Diffraction refers to various phenomena which occur when a wave encounters an obstacle. In classical physics, the diffraction phenomenon is described as the apparent bending of waves around small obstacles and the spreading out of waves past small openings. Similar effects occur when a light wave travels through a medium with a varying refractive index, or a sound wave travels through one with varying acoustic impedance. Diffraction occurs with all waves, including sound waves, water waves, and electromagnetic waves such as visible light, X-rays and radio waves. As physical objects have wave-like properties (at the atomic level), diffraction also occurs with matter and can be studied according to the principles of quantum mechanics. Italian scientist Francesco Maria Grimaldi coined the word "diffraction" and was the first to record accurate observations of the phenomenon in 1665. Richard Feynman wrote:
[N]o-one has ever been able to define the difference between interference and diffraction satisfactorily. It is just a question of usage, and there is no specific, important physical difference between them.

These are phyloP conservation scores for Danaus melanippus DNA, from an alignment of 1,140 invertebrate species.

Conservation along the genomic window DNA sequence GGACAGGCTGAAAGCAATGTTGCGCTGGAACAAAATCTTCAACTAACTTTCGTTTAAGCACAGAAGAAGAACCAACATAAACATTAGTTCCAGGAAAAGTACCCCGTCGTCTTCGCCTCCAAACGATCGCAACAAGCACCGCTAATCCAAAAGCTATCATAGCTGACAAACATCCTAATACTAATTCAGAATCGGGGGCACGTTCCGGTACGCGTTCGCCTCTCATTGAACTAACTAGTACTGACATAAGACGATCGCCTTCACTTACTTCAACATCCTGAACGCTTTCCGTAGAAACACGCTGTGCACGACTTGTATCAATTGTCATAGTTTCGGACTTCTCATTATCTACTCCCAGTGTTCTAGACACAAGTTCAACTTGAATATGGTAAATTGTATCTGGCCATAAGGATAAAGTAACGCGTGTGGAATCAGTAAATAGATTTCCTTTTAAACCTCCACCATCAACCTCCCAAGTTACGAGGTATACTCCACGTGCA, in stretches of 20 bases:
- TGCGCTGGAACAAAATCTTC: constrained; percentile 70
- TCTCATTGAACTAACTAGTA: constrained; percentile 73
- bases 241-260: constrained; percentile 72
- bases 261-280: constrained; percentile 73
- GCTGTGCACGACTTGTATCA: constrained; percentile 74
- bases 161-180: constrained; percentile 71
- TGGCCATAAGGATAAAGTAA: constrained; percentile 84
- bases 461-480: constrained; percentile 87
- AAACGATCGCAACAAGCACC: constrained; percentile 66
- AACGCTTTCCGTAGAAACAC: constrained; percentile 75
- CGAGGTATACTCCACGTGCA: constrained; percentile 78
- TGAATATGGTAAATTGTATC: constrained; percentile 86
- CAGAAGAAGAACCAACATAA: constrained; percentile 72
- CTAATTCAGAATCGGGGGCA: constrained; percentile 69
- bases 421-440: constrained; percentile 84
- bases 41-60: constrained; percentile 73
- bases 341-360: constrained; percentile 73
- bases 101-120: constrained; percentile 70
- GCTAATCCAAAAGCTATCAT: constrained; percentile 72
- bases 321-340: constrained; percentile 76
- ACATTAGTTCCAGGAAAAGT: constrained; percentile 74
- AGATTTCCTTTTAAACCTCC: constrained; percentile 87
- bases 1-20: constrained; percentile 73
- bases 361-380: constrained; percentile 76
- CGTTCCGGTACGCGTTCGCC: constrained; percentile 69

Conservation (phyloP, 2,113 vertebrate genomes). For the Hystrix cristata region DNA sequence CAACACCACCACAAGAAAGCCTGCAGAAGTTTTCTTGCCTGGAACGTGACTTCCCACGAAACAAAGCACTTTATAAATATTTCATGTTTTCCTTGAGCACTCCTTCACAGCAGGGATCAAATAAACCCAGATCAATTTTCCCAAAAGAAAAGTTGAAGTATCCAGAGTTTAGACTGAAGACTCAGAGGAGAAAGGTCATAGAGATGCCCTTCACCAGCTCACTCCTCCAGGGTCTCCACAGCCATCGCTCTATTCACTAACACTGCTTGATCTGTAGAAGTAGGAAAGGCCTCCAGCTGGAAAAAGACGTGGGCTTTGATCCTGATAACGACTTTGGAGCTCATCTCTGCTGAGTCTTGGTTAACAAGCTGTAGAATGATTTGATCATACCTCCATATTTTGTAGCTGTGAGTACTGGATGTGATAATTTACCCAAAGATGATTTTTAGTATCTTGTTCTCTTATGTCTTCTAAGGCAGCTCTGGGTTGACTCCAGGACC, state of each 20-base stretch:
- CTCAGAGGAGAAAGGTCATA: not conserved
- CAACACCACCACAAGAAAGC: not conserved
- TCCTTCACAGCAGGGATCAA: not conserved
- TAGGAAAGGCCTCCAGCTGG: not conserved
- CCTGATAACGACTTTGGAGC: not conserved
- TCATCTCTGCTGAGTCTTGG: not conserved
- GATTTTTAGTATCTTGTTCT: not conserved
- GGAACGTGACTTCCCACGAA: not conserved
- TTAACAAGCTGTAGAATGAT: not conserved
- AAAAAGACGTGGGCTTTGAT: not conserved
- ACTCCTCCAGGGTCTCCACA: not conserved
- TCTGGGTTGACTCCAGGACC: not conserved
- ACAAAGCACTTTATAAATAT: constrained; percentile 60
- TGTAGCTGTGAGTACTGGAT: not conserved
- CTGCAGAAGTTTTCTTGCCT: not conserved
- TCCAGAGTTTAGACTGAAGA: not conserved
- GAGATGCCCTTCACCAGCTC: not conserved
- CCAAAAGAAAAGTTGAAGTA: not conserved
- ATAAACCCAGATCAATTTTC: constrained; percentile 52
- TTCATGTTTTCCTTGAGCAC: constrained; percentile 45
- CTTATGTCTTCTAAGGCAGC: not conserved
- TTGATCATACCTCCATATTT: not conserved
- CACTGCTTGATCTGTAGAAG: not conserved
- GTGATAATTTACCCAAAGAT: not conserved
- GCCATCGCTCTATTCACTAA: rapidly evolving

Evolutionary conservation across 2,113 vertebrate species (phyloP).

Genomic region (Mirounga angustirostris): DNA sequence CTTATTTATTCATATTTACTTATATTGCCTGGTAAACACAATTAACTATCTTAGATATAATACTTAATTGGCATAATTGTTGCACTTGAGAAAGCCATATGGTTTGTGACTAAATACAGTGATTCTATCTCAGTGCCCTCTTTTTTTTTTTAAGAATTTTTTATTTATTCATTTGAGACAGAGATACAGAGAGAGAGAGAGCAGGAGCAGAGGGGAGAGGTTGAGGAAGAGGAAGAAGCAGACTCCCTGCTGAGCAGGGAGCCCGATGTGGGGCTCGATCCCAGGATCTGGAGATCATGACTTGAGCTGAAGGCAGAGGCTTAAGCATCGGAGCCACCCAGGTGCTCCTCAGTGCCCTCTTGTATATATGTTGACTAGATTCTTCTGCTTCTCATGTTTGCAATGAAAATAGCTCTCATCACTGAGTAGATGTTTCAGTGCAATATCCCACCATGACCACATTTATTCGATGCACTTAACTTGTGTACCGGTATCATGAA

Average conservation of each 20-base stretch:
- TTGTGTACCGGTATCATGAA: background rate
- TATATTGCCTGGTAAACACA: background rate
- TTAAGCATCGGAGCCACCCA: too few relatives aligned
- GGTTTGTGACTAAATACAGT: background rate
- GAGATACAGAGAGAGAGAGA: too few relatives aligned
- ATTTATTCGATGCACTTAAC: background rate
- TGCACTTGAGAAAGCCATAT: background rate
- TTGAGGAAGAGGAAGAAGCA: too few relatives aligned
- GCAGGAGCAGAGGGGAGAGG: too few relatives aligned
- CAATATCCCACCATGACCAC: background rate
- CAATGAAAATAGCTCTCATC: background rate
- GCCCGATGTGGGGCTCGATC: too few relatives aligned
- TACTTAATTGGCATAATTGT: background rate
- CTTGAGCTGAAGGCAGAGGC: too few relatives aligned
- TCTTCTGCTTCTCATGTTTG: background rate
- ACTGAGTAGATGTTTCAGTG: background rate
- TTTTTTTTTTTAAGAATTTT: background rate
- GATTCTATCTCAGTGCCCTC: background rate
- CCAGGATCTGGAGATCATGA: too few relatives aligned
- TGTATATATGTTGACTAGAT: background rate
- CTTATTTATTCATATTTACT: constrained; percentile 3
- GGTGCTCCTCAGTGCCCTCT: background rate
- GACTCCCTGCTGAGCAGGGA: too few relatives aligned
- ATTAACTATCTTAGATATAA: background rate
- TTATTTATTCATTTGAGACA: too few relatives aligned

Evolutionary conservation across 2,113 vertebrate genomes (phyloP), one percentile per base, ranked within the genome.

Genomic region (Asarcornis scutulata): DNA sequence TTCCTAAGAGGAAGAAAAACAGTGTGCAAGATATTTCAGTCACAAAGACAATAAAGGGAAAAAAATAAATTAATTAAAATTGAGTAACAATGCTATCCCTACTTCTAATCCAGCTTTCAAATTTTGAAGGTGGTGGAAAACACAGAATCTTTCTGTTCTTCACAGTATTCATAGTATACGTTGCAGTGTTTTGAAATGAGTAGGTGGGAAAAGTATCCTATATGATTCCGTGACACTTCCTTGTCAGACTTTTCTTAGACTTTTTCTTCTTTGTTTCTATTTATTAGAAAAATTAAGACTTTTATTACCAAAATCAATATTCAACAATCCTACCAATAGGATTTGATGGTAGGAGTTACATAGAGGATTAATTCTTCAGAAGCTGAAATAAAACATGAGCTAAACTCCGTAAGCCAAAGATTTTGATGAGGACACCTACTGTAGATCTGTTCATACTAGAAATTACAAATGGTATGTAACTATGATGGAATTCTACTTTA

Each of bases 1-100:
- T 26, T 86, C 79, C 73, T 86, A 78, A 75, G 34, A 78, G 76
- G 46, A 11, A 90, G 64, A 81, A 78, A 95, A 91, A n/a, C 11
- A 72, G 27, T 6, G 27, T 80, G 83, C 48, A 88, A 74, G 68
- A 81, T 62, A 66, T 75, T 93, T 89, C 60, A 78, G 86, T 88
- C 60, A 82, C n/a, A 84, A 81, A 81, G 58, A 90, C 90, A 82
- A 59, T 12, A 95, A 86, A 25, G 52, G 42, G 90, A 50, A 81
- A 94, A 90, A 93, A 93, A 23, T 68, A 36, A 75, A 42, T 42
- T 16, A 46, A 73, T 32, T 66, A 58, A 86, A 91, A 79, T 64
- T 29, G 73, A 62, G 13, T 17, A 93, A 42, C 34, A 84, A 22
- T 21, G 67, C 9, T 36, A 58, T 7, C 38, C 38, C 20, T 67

He suggested that when there are only a few sources, say two, we call it interference, as in Young's slits, but with a large number of sources, the process be labelled diffraction.
While diffraction occurs whenever propagating waves encounter such changes, its effects are generally most pronounced for waves whose wavelength is roughly similar to the dimensions of the diffracting objects. If the obstructing object provides multiple, closely spaced openings, a complex pattern of varying intensity can result. This is due to the superposition, or interference, of different parts of a wave that travels to the observer by different paths (see diffraction grating).
The formalism of diffraction can also describe the way in which waves of finite extent propagate in free space. For example, the expanding profile of a laser beam, the beam shape of a radar...
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